at least 70% of all eligible patients can be recruited;
no more than 5% of all recruited subjects crossed over from one modality to the other; and
complete follow-up in at least 95% of all recruited subjects.
7. Frequently asked questions about pilot studies
Can I publish the results of a pilot study?
Why is it important to publish the results of pilot studies?
Can I combine data from a pilot with data from the main study?
Can I combine the results of a pilot with the results of another study or in a meta-analysis?
Can the results of the pilot study be valid on their own, without existence of the main study
Can I apply for funding for a pilot study?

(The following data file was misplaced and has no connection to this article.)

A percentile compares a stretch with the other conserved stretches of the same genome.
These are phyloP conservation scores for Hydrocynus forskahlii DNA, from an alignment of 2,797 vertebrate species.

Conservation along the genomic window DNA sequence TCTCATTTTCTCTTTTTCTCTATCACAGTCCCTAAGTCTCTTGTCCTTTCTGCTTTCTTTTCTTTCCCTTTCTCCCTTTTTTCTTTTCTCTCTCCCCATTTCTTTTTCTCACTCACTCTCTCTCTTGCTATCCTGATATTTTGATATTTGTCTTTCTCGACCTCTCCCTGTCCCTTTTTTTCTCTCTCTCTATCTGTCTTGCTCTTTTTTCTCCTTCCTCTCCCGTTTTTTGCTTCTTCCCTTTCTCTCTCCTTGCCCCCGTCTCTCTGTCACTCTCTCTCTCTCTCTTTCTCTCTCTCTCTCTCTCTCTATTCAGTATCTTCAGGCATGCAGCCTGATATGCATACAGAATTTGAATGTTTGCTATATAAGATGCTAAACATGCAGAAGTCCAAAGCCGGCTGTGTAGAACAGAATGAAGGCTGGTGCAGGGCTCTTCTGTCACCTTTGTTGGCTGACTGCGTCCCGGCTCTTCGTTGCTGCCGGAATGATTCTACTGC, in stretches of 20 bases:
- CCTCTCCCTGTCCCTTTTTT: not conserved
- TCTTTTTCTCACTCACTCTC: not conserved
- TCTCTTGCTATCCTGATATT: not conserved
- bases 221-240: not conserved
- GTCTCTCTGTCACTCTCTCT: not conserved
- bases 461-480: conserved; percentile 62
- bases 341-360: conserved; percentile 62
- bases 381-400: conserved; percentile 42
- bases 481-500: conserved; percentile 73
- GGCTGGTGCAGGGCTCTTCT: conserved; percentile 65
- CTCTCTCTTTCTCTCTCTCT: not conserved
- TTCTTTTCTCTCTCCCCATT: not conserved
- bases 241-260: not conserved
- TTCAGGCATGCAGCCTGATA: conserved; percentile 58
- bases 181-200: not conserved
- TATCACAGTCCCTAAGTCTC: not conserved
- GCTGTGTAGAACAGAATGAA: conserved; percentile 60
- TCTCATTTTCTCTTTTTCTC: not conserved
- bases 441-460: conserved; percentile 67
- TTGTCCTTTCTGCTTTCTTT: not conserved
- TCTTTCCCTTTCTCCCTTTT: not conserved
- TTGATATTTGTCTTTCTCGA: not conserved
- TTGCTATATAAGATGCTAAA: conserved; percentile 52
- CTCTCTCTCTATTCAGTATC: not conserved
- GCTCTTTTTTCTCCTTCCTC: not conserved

Can I randomize patients in a pilot study?
How can I use the information from a pilot to estimate the sample size?
Can I use the results of a pilot study to treat my patients?
What can I do with a failed or bad pilot study?
8. Ethical Aspects of Pilot Studies
9. Recommendation for Reporting the Results of Pilot Studies
Reported on Page #
TITLE and ABSTRACT
Does the title or abstract indicate that the study is a "pilot"?
Scientific background for the main study and explanation of rationale for assessing feasibility through piloting
Participants and setting
• Eligibility criteria for participants in the pilot study (these should be the same as in the main study -- if different, state the differences)
• The settings and locations where the data were collected
Provide precise details of the interventions intended for each group and how and when they were actually administered (if applicable) -- state clearly if any aspects of the intervention are assessed for feasibility
• Specific scientific objectives and hypotheses for the main study
• Specific feasibility objectives
• Clearly defined primary and secondary outcome measures for the main study